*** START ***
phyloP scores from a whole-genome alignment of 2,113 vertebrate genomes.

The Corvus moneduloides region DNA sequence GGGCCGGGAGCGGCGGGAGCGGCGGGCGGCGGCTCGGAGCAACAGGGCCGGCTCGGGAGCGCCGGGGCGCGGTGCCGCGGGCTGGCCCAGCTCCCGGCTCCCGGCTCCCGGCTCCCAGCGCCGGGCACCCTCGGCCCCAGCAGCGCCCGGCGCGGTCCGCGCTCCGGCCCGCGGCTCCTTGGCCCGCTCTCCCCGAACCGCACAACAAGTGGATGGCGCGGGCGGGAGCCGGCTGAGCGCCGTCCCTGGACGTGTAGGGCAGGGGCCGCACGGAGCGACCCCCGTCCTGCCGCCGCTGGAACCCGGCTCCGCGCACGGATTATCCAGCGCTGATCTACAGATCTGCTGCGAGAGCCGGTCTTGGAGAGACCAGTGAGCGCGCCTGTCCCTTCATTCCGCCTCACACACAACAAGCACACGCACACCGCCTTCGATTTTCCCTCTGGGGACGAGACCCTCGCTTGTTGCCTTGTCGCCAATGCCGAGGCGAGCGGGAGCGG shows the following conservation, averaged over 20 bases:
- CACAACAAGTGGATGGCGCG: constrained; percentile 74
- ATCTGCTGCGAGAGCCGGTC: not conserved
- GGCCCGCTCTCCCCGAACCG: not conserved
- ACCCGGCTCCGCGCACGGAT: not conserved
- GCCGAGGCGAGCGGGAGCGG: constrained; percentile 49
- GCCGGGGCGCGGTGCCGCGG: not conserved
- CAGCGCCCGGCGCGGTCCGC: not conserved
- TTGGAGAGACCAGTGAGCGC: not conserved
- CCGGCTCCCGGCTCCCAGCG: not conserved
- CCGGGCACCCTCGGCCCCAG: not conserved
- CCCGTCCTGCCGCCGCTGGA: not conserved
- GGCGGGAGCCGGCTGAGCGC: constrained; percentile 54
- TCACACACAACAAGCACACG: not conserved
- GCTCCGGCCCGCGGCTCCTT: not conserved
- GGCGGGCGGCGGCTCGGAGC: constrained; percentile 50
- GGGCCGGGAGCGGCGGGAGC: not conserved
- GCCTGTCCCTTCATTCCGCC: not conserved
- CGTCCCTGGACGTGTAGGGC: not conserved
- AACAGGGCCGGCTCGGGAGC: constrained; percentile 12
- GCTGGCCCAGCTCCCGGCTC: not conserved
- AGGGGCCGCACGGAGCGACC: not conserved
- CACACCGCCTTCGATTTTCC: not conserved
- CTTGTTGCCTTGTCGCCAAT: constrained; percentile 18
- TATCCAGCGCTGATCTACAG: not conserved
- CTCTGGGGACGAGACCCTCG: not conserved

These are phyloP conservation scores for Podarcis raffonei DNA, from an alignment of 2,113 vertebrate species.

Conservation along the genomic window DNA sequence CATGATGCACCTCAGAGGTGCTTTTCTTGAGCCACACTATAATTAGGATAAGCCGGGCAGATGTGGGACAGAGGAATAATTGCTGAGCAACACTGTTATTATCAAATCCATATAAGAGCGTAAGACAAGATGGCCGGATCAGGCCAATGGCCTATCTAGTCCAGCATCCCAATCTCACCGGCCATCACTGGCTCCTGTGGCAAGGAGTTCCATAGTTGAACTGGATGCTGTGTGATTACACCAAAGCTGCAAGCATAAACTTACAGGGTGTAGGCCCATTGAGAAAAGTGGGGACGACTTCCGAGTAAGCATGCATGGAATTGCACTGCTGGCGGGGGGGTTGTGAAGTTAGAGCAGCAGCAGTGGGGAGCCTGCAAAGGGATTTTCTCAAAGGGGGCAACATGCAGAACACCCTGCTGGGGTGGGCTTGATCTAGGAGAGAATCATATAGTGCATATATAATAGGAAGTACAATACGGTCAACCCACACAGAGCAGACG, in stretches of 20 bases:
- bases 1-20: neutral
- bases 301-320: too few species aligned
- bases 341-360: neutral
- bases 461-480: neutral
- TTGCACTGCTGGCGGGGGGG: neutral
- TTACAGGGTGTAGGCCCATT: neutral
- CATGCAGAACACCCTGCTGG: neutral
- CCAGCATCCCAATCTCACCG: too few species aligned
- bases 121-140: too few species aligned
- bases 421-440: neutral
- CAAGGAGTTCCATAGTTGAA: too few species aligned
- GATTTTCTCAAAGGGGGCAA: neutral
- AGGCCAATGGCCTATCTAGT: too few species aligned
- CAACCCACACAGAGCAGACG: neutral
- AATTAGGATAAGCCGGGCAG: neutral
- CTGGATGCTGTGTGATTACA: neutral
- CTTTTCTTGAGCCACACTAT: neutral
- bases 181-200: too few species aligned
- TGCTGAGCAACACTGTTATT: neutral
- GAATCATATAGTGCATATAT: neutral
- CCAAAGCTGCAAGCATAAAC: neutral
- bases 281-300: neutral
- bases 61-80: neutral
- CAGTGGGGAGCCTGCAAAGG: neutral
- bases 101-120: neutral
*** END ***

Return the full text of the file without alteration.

phyloP scores from a whole-genome alignment of 2,113 vertebrate genomes.

The Corvus moneduloides region DNA sequence GGGCCGGGAGCGGCGGGAGCGGCGGGCGGCGGCTCGGAGCAACAGGGCCGGCTCGGGAGCGCCGGGGCGCGGTGCCGCGGGCTGGCCCAGCTCCCGGCTCCCGGCTCCCGGCTCCCAGCGCCGGGCACCCTCGGCCCCAGCAGCGCCCGGCGCGGTCCGCGCTCCGGCCCGCGGCTCCTTGGCCCGCTCTCCCCGAACCGCACAACAAGTGGATGGCGCGGGCGGGAGCCGGCTGAGCGCCGTCCCTGGACGTGTAGGGCAGGGGCCGCACGGAGCGACCCCCGTCCTGCCGCCGCTGGAACCCGGCTCCGCGCACGGATTATCCAGCGCTGATCTACAGATCTGCTGCGAGAGCCGGTCTTGGAGAGACCAGTGAGCGCGCCTGTCCCTTCATTCCGCCTCACACACAACAAGCACACGCACACCGCCTTCGATTTTCCCTCTGGGGACGAGACCCTCGCTTGTTGCCTTGTCGCCAATGCCGAGGCGAGCGGGAGCGG shows the following conservation, averaged over 20 bases:
- CACAACAAGTGGATGGCGCG: constrained; percentile 74
- ATCTGCTGCGAGAGCCGGTC: not conserved
- GGCCCGCTCTCCCCGAACCG: not conserved
- ACCCGGCTCCGCGCACGGAT: not conserved
- GCCGAGGCGAGCGGGAGCGG: constrained; percentile 49
- GCCGGGGCGCGGTGCCGCGG: not conserved
- CAGCGCCCGGCGCGGTCCGC: not conserved
- TTGGAGAGACCAGTGAGCGC: not conserved
- CCGGCTCCCGGCTCCCAGCG: not conserved
- CCGGGCACCCTCGGCCCCAG: not conserved
- CCCGTCCTGCCGCCGCTGGA: not conserved
- GGCGGGAGCCGGCTGAGCGC: constrained; percentile 54
- TCACACACAACAAGCACACG: not conserved
- GCTCCGGCCCGCGGCTCCTT: not conserved
- GGCGGGCGGCGGCTCGGAGC: constrained; percentile 50
- GGGCCGGGAGCGGCGGGAGC: not conserved
- GCCTGTCCCTTCATTCCGCC: not conserved
- CGTCCCTGGACGTGTAGGGC: not conserved
- AACAGGGCCGGCTCGGGAGC: constrained; percentile 12
- GCTGGCCCAGCTCCCGGCTC: not conserved
- AGGGGCCGCACGGAGCGACC: not conserved
- CACACCGCCTTCGATTTTCC: not conserved
- CTTGTTGCCTTGTCGCCAAT: constrained; percentile 18
- TATCCAGCGCTGATCTACAG: not conserved
- CTCTGGGGACGAGACCCTCG: not conserved

These are phyloP conservation scores for Podarcis raffonei DNA, from an alignment of 2,113 vertebrate species.

Conservation along the genomic window DNA sequence CATGATGCACCTCAGAGGTGCTTTTCTTGAGCCACACTATAATTAGGATAAGCCGGGCAGATGTGGGACAGAGGAATAATTGCTGAGCAACACTGTTATTATCAAATCCATATAAGAGCGTAAGACAAGATGGCCGGATCAGGCCAATGGCCTATCTAGTCCAGCATCCCAATCTCACCGGCCATCACTGGCTCCTGTGGCAAGGAGTTCCATAGTTGAACTGGATGCTGTGTGATTACACCAAAGCTGCAAGCATAAACTTACAGGGTGTAGGCCCATTGAGAAAAGTGGGGACGACTTCCGAGTAAGCATGCATGGAATTGCACTGCTGGCGGGGGGGTTGTGAAGTTAGAGCAGCAGCAGTGGGGAGCCTGCAAAGGGATTTTCTCAAAGGGGGCAACATGCAGAACACCCTGCTGGGGTGGGCTTGATCTAGGAGAGAATCATATAGTGCATATATAATAGGAAGTACAATACGGTCAACCCACACAGAGCAGACG, in stretches of 20 bases:
- bases 1-20: neutral
- bases 301-320: too few species aligned
- bases 341-360: neutral
- bases 461-480: neutral
- TTGCACTGCTGGCGGGGGGG: neutral
- TTACAGGGTGTAGGCCCATT: neutral
- CATGCAGAACACCCTGCTGG: neutral
- CCAGCATCCCAATCTCACCG: too few species aligned
- bases 121-140: too few species aligned
- bases 421-440: neutral
- CAAGGAGTTCCATAGTTGAA: too few species aligned
- GATTTTCTCAAAGGGGGCAA: neutral
- AGGCCAATGGCCTATCTAGT: too few species aligned
- CAACCCACACAGAGCAGACG: neutral
- AATTAGGATAAGCCGGGCAG: neutral
- CTGGATGCTGTGTGATTACA: neutral
- CTTTTCTTGAGCCACACTAT: neutral
- bases 181-200: too few species aligned
- TGCTGAGCAACACTGTTATT: neutral
- GAATCATATAGTGCATATAT: neutral
- CCAAAGCTGCAAGCATAAAC: neutral
- bases 281-300: neutral
- bases 61-80: neutral
- CAGTGGGGAGCCTGCAAAGG: neutral
- bases 101-120: neutral